Exposure to fungi in patients with asthma leads to the release of various fungal antigens, which can increase the severity of asthma. Regarding this, the present study was conducted to evaluate the relationship between the colonization of Aspergillus species and spirometry results in allergic asthma.
Two hundred sixteen patients with mild to severe asthma and 30 healthy controls were included. All participants underwent pulmonary function tests. Furthermore, sputum samples were collected from each subject. Each sputum sample was subjected to direct microscopic examination and fungal culture. All cultured Aspergillus colonies were identified at species level by molecular methods. Finally, all available data from sputum culture and spirometry test were analyzed.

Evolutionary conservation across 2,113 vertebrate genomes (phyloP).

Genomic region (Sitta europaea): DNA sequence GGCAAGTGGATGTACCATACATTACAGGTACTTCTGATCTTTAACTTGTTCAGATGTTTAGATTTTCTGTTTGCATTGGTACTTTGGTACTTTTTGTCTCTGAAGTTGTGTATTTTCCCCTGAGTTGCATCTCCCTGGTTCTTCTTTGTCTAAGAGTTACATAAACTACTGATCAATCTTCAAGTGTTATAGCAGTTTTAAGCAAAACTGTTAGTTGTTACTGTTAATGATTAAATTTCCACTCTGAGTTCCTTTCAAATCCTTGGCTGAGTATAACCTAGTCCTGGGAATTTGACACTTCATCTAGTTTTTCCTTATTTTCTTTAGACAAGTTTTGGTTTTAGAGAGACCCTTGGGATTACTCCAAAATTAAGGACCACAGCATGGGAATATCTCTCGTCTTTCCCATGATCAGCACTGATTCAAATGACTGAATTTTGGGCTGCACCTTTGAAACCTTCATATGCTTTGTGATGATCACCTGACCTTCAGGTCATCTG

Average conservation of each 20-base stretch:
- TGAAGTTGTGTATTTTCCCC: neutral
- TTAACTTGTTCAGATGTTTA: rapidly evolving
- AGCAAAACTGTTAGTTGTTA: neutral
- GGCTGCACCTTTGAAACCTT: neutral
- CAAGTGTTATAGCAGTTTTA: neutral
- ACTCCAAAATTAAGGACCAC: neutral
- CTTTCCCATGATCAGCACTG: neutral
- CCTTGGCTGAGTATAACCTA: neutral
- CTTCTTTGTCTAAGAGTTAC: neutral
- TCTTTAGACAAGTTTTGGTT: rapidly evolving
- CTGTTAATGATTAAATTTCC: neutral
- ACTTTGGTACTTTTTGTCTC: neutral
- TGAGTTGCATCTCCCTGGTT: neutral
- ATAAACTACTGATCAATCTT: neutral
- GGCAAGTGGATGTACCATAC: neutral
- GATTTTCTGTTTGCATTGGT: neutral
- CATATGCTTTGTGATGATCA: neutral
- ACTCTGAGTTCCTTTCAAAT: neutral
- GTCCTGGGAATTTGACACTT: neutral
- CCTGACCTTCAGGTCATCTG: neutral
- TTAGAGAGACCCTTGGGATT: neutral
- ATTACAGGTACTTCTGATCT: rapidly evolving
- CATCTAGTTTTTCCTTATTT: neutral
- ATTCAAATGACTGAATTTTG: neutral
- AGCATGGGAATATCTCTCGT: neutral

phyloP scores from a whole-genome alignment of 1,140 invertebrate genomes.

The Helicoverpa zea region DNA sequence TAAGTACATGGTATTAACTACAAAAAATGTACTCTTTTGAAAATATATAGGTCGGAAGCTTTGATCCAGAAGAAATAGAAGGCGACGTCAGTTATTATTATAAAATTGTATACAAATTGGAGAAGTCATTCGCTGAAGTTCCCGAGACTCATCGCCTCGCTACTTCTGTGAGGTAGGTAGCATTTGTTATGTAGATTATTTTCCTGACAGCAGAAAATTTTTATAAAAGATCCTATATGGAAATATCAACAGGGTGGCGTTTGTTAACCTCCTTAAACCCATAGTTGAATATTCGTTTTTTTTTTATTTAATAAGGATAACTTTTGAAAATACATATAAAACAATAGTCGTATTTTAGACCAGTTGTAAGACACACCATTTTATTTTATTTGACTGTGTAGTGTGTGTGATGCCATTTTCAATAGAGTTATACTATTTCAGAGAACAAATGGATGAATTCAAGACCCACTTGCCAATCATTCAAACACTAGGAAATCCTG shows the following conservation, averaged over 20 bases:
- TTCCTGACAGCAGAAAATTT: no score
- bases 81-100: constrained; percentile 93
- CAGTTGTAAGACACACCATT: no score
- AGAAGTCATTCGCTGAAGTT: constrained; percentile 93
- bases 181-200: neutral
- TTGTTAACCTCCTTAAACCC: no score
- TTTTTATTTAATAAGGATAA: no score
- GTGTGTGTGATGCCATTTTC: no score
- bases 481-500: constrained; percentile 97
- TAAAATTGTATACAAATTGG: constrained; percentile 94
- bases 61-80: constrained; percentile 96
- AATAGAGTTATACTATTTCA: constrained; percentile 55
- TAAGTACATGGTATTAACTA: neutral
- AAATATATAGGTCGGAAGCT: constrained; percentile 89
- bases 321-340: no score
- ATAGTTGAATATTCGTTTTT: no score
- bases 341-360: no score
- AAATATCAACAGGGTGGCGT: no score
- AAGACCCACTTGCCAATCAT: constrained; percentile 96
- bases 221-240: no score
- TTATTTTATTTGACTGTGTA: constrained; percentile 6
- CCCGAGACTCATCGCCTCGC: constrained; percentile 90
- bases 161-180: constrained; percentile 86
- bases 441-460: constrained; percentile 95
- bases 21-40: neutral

Out of 216 sputum samples, 145 (67.1%) were positive for fungal growth. Furthermore, out of 264 grown fungal colonies, 137 (51.9%) were Aspergillus species. Among the Aspergillus isolates, A. flavus (29.2%) was the most prevalent species, followed by A. fumigatus (27.7%). The mean forced expiratory volume in one second (FEV1) in the mild, moderate, and severe asthmatic patients with a positive sputum culture for fungi were obtained as 90.0±11.1, 71.1±15.9, and 54.9±16.4, respectively. In general, Aspergillus species colonization had no statistically significant effect on spirometry results of study patients.
Our results showed that there is no difference in the FEV1 and forced vital capacity between Aspergillus positive and negative patients in any asthma severity group.

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